Caterpillars as a rule are voracious feeders and many of them are among the most serious of agricultural pests. In fact many moth species are best known in their caterpillar stages because of the damage they cause to fruits and other agricultural produce, whereas the moths are obscure and do no direct harm. Conversely, various species of caterpillar are valued as sources of silk, as human or animal food, or for biological control of pest plants.

Caterpillar (ride)

The Caterpillar ride is a vintage flat ride engineered by the inventor Hyla F. Maynes of North Tonawanda, New York who dubbed it the Caterpillar when it debuted in Coney Island, NY in 1925. It is a fast-paced ride that generates a decent helping of centrifugal force, causing the riders on the inside of the seats to crush the riders on the outside of the seats. It was once found at nearly every amusement park around the USA, but is now so rare that an original Caterpillar ride can only be found operating in two parks today. Though only two Caterpillars are known to be operating, there have been reports claiming there are additional Caterpillars in storage or standing (but not operating) at a few other parks.

The ride features a complete circuit of motorized vehicles which are connected end-to-end all the way around the ride, in a manner similar to a Music Express. Also, the cars travel a circular, undulating (wave-like) track very similar to that of a Tumble Bug. This ride is famous for its usually green canopy (one previously located at Geauga Lake had a yellow and black canopy) that automatically, or manually in the case of Heritage Park's, begins to slowly surround the cars and fully encapsulate them once the ride reaches its maximum velocity, though DelGrosso's operated without it. When covered with the canopy, the ride tends to look like a caterpillar, which is probably how Mr. Maynes got the name for his ride. A high powered fan located at one point under the carriage of the ride, was traditionally used to surprise riders with a blast of air as the cars go around the track.

The Caterpillar most likely served as Moser Rides' inspiration for the popular Music Express (sometimes Musik Express or Himalaya) style ride. Without the canopy, the ride basically looks like a stone-age Music Express, except the theming, lighting and loud rock music.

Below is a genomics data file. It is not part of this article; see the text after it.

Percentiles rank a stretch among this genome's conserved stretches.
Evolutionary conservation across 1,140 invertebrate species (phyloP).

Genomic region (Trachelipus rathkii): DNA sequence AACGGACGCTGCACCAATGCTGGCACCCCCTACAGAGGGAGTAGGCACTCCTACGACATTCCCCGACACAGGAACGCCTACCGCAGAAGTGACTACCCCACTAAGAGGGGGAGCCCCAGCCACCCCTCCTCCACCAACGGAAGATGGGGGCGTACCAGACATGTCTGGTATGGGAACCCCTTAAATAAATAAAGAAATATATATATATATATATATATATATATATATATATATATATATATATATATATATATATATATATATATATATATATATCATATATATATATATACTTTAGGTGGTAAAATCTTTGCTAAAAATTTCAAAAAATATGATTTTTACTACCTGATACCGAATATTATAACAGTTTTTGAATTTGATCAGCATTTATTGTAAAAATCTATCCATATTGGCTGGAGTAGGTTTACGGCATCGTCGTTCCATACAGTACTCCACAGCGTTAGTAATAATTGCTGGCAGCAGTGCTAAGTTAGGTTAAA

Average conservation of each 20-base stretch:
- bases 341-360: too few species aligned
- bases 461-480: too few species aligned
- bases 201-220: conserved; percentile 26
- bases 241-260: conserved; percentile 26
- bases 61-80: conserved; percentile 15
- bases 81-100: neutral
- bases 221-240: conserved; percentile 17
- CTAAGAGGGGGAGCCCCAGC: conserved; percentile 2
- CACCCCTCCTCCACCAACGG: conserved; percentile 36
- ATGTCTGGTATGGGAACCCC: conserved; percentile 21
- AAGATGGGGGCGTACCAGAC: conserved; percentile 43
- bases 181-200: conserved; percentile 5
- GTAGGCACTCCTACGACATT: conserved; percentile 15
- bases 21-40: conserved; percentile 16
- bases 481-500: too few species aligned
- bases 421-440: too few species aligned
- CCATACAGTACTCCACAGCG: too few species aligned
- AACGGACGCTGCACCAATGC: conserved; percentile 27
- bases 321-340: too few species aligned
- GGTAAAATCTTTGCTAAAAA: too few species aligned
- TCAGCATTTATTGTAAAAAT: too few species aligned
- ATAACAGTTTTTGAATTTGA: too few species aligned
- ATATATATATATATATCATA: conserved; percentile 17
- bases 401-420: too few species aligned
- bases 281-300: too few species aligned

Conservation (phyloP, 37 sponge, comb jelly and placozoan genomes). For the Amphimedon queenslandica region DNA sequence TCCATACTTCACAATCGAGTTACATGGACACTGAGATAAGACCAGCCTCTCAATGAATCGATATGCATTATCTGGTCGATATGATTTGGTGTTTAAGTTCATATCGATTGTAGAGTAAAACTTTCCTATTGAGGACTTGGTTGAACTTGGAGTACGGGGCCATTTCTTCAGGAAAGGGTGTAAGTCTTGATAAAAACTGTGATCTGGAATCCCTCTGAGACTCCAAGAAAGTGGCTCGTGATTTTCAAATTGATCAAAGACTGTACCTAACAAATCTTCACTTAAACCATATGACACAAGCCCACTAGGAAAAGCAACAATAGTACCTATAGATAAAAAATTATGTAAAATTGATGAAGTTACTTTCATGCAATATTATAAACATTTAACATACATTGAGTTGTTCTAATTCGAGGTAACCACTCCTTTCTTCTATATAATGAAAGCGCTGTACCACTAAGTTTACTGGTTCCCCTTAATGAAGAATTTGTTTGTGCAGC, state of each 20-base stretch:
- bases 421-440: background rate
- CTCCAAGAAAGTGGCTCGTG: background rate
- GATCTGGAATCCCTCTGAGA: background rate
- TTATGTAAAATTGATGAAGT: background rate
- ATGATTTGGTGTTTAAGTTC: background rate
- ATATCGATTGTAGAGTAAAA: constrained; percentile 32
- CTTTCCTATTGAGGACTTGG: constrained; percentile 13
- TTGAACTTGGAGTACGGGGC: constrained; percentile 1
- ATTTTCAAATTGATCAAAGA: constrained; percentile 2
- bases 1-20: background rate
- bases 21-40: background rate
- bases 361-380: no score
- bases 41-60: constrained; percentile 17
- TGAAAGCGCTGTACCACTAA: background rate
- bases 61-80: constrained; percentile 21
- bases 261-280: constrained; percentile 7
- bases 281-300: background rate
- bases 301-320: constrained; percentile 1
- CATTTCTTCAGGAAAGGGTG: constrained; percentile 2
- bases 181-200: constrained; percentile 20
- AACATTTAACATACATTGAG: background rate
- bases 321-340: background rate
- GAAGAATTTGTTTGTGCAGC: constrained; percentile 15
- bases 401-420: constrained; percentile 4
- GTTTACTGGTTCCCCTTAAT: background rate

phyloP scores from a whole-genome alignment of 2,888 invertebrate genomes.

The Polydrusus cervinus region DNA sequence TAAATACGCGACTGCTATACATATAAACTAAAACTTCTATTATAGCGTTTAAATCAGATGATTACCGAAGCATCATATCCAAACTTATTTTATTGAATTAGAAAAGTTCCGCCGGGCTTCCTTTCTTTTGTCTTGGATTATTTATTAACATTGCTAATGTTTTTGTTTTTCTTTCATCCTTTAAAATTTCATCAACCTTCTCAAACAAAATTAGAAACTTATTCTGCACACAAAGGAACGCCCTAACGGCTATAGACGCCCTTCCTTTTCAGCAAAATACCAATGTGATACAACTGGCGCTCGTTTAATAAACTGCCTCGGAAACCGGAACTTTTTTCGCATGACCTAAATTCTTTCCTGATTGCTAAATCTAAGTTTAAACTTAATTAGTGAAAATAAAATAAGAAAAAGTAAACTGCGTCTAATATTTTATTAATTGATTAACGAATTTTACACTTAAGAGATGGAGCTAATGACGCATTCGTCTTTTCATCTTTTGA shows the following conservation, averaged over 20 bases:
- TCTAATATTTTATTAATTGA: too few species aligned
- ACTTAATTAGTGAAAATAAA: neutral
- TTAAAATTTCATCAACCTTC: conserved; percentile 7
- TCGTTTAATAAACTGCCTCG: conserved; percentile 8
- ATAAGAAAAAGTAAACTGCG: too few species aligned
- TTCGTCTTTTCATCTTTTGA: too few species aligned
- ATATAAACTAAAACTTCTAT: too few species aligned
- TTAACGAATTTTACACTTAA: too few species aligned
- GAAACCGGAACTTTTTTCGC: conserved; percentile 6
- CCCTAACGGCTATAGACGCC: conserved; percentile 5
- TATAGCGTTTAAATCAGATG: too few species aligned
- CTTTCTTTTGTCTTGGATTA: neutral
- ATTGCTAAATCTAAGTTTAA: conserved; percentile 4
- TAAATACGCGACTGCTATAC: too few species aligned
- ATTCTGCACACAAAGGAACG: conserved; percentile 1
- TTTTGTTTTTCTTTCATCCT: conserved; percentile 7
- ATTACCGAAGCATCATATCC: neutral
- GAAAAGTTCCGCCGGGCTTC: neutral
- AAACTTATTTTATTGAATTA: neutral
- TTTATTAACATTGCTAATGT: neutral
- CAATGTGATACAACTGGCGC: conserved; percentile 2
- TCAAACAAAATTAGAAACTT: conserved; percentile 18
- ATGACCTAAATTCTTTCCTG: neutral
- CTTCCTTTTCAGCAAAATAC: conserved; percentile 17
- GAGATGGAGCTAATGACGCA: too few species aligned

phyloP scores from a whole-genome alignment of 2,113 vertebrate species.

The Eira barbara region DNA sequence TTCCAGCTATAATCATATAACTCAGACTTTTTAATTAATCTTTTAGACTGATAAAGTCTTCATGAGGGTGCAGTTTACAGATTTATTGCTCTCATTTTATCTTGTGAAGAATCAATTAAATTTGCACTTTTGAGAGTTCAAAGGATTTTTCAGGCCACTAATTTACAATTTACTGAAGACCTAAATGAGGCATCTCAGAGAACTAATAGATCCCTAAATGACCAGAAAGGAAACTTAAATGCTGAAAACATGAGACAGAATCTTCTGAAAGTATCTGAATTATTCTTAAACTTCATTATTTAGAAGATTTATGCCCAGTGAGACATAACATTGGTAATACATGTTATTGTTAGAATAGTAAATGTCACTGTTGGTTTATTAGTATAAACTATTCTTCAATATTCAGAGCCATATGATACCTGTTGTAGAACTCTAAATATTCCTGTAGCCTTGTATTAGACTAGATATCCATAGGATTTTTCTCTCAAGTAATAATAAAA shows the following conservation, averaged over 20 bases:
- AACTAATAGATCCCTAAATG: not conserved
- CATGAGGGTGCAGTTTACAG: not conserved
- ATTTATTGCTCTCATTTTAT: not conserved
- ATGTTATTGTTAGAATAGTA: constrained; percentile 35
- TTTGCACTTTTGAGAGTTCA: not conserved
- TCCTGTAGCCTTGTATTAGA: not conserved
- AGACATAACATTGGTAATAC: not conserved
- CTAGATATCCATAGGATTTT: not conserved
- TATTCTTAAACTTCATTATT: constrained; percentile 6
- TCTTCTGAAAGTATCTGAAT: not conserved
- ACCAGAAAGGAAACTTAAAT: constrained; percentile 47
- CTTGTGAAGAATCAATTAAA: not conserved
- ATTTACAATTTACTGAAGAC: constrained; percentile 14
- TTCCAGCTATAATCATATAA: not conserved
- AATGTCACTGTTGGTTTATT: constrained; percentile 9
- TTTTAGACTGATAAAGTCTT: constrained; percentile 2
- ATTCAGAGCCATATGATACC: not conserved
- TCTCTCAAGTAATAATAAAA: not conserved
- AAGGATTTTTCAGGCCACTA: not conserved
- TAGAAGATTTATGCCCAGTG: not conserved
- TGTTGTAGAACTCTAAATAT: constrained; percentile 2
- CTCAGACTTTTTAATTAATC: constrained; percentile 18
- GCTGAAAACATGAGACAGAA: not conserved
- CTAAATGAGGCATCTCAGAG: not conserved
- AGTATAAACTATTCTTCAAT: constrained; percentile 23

Caterpillar (2010 film)

is a 2010 Japanese drama film directed by Kōji Wakamatsu, partially drawn from Edogawa Rampo's banned short-story .

The film is a critique of the right-wing militarist nationalism that guided Japan's conduct in Asia during the Second Sino-Japanese War and World War II. The film deals with various issues, such as war crimes, handicapped veterans, and spousal abuse. The film also deals with themes of sexual perversion and features graphic sex scenes.

It was nominated for the Golden Bear at the 60th Berlin International Film Festival. Shinobu Terajima received the Silver Bear for Best Actress at the Berlin Film Festival for her portrayal of Kurokawa's wife.

Usage examples of "caterpillar".

All during the outbound journey he snuggled within the confines of the Salyut living quarters as if it were a cocoon woven of steel and aerogel and glass within which struggled a caterpillar named Jimmy Poole.

Caterpillar also contributes to the continuing, growing antipathy between Alice and the creatures of Wonderland.

Other robots, small cars on caterpillar tracks, operated by Archimedean screws moved noiselessly down into the depths.

But different species can kill as many as two hundred kinds of pests, mostly caterpillars, like armyworms, cutworms, corn earworms, moths, leafworms and bollworms.

Staring out the window, she thought that the feathery blooms of the mesquite trees looked like little green caterpillars.

One species can parasitize a hundred kinds of caterpillars, including budworms and cabbage white butterfly larvae.

But the larva of the Calosoma sycophanta, which feeds on the Processional caterpillar of the oak-tree, pays no heed to it, neither does the Dermestes, which feeds on the entrails of the Processional caterpillar of the pine-tree.

Though these came in all sizes, they were all essentially of the same design: a fat cylinder of some transparent cladding, ribbed with metal, provided on both sides with caterpillar treads bearing cleats so large that they could also serve as paddles where the going underfoot became especially sloppy.

Two-wheelers, four-wheelers, pulled by horses, by sneering ptera-birds, by steam-wheezing constructs on caterpillar treads.

The spines of the caterpillar of our Oak Eggar moth are very brittle, and in handling these insects, great care must be taken, as cases are known of blindness having been caused by the spines being carried into the eyes by the fingers.

It pulled its rear up in a great arch, vised its prolegs into the hard earth, took the weight of its forebody, and with a flail lifted it, straightening the tube of bodiness, the humanish torso high at the end of outstretched grub physiognomy that batted uncertainly at the air, then onto the spongy caterpillar forelegs.

Tarzan watched them lazily from above as they scratched in the rotting loam for bugs and beetles and grubworms, or sought among the branches of the trees for eggs and young birds, or luscious caterpillars.

A moment later a gloom-shrouded figure moved out from beside a tent that housed one of the kootch shows, hurried across the concourse, slipped into the darkness on the far side of the Ferris wheel, no more than twenty feet away from me, reappeared in the moonlight by the Caterpillar.

They strike against leafhoppers, scale, Whiteflies, larvae of beetles, and caterpillars.

Pavement plenty good enough for motorcars crumbled when caterpillar treads supporting fifteen or twenty times the weight of a motorcar dug into it.